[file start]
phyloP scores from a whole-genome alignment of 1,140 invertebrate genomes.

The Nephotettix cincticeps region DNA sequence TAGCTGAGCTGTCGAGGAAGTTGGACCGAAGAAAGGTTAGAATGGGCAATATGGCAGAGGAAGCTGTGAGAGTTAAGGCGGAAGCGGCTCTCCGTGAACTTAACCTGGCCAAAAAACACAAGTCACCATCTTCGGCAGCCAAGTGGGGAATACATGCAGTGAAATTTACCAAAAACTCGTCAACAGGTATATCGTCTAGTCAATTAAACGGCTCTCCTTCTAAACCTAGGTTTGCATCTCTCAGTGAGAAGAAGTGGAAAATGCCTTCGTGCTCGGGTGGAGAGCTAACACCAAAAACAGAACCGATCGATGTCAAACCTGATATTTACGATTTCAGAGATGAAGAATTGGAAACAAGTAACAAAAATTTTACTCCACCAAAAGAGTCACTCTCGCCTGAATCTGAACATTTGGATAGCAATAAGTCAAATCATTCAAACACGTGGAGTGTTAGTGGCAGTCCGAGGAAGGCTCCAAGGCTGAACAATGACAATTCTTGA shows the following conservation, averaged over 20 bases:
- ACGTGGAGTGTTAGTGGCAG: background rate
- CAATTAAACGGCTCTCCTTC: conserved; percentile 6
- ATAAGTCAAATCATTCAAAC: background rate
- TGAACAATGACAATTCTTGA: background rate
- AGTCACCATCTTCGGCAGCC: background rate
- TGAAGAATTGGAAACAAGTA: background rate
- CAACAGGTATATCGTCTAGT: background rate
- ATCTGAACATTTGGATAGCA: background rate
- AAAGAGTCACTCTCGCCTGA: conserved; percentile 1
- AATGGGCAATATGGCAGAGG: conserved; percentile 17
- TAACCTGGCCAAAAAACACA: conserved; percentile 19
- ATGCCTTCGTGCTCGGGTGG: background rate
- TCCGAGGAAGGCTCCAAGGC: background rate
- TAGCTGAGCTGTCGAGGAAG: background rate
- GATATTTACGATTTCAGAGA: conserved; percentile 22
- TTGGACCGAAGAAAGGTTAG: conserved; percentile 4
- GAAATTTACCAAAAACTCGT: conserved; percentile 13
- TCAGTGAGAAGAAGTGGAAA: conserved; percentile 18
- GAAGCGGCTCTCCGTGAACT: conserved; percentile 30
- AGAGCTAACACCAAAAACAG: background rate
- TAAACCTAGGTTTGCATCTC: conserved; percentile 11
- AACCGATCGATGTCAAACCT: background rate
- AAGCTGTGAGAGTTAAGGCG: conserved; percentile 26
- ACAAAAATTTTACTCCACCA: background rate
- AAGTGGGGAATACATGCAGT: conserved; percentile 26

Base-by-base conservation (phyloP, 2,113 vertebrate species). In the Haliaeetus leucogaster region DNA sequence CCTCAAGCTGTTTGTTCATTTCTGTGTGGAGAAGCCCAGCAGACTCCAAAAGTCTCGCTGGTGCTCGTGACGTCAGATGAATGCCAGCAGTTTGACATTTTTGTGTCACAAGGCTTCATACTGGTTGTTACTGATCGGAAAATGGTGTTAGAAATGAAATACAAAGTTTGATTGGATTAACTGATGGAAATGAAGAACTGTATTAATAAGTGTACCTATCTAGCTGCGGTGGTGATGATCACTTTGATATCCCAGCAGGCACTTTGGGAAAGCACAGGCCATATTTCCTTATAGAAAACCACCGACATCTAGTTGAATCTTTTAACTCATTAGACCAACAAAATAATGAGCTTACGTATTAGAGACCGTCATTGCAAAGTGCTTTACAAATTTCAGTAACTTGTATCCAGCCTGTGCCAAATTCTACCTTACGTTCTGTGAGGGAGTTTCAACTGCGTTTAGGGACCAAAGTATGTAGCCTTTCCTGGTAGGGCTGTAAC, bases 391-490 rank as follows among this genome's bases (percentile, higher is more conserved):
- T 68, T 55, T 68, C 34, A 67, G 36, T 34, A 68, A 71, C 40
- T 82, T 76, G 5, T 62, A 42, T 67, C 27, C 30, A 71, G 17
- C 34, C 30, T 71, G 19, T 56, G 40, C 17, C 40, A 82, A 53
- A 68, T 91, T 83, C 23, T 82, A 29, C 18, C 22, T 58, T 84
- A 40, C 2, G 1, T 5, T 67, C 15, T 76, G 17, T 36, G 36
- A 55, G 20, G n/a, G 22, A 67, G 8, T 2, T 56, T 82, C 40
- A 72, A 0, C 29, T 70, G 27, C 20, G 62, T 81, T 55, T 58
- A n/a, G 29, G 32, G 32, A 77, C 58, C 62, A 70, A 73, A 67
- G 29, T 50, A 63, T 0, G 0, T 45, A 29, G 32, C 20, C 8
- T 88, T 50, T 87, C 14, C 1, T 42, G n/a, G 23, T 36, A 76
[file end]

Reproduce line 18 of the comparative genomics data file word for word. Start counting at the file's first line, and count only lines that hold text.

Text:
- TTGGACCGAAGAAAGGTTAG: conserved; percentile 4